Education Week - June 1, 2016 - (Page 28)
Alumnus: Teach For America Needs to Be
Overhauled and Professionalized
To the Editor:
A recent Teacher Beat blog post, "Teach For America Vows
Recruitment Changes in Wake of Application Drop" (www.
edweek.org, April 12, 2016), has prompted me to write. As a
Teach For America alumnus, I would argue that the program's
assumption that high-achieving college graduates with
demonstrated leadership ability can take charge of a classroom
with minimal training is faulty. The entire TFA system should
be overhauled and professionalized.
Countries that are best-in-show when it comes to education,
like Finland and Singapore, require teachers to participate
in rigorous preparatory programs. They treat teaching as a
profession that is on par with the law or medicine. TFA, on
the other hand, requires just two years of service from those
it trains. The program justifies its minimal commitment by
pointing to the likelihood that many potential candidates would
not apply if that requirement were extended. But a profession
demands a lifelong commitment.
Recruitment efforts ought to be changed as well. TFA should
begin recruiting even earlier than students' last year or so of
college, as is currently the case, and it should target the top
third of high school graduates. If TFA partnered with colleges,
universities, and local or state governments, it could coordinate
recruitment and selection by subject area in accordance with
the labor market's needs. Corps members could then complete
their practicum in schools that have definite openings, thereby
building relationships with staff, students, and families years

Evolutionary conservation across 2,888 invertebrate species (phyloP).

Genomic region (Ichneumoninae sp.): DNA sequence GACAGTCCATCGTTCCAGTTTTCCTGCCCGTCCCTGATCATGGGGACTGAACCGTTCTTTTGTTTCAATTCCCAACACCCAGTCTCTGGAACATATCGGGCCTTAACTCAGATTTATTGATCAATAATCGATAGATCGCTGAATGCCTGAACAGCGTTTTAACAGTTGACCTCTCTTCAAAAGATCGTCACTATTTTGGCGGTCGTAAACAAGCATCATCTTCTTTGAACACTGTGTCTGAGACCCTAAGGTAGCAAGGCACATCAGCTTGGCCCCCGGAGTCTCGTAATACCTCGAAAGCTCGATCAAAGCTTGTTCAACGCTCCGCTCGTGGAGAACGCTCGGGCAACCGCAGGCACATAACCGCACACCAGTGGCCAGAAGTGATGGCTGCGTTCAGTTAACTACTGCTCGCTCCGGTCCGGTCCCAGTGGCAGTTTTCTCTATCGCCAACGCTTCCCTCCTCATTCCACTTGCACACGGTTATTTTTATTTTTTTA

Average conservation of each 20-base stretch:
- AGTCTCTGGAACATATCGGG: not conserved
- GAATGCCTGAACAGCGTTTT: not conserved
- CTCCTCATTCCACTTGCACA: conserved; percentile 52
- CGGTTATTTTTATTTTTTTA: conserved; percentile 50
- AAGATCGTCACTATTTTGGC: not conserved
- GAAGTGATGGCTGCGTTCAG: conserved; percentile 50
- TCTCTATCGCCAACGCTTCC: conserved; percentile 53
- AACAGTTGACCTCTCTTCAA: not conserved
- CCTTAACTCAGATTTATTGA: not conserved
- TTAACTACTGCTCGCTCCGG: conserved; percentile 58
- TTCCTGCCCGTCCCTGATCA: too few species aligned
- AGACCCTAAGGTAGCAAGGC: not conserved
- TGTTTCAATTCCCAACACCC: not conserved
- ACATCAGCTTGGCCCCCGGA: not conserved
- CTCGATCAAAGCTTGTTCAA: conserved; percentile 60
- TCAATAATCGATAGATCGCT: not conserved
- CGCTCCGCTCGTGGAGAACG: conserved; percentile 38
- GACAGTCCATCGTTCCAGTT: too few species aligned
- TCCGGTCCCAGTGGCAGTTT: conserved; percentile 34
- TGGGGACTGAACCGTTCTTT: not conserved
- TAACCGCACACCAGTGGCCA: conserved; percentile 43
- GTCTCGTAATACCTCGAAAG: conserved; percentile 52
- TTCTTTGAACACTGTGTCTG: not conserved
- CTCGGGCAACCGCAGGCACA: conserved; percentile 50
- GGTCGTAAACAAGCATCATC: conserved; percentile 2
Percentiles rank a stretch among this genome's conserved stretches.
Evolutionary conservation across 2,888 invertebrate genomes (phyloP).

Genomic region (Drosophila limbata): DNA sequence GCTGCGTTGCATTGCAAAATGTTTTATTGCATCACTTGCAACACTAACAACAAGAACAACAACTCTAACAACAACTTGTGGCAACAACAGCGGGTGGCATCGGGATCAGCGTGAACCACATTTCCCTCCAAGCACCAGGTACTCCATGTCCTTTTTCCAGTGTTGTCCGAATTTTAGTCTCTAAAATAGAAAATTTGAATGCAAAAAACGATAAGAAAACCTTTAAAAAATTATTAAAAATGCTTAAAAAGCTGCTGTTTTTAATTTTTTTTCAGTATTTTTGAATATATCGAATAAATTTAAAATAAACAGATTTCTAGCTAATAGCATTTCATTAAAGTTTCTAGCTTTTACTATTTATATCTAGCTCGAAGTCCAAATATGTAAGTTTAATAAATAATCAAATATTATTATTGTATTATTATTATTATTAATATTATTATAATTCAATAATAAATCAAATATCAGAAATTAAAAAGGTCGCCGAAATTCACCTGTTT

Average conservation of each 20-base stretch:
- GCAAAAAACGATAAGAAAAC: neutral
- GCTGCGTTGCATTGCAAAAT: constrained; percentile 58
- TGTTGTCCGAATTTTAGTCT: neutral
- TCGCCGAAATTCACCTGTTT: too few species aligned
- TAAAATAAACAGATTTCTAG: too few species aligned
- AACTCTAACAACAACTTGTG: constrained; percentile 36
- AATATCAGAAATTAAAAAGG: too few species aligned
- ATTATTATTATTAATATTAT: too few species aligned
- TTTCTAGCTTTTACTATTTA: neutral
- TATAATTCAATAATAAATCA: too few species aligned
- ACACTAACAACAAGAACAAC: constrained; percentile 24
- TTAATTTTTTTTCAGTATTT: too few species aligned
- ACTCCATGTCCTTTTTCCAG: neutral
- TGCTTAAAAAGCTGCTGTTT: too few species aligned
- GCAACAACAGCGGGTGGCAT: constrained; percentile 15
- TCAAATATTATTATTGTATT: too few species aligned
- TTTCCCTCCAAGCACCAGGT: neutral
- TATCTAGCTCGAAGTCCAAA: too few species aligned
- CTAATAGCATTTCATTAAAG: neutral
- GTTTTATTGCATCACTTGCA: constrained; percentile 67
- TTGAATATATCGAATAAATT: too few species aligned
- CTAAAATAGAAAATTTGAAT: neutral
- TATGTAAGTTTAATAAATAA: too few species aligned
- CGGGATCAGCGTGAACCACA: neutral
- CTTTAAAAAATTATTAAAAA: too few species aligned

before they are on their own at the front of a classroom.
Funds that are now expended on basic training could instead
cover the cost of tuition at schools of education with such robust
clinical programs as those that exist in Finland and Singapore.
In exchange, corps members could remain at their placement
school for a minimum of four years.
By ensuring that corps members were committed to the
teaching profession before they step into a classroom for the
first time, the teachers that TFA provides would no longer be
a disruptive force in the communities they serve. Rather, they
would be a source of stability, serving those communities well
from the start. And that is a cause socially conscious young
people can sign on to.
Lessons From Business and Industry
Should Not Be K-12 'Guiding Light'
To the Editor:
Paul Kihn's effort to develop a vision for K-12 urban school
districts is laudatory but lacking ("The District Is Dead. Long
Live the District," April 13, 2016).
There has never been a public school monopoly in education.
Independent, parochial, and for-profit schools have been part
of the landscape for some time. There is also no "science" of
education without "art." The current accountability era has
almost eliminated the artistic features of the profession. The
failure of policymakers and practitioners to honor the lessons
of the cognitive sciences when developing rules and practices
that dictate what happens in districts is regrettable.
Public schools were designed to resemble factories and
business organizations in the 19th century. They were not
designed to be highly effective for all students. The lessons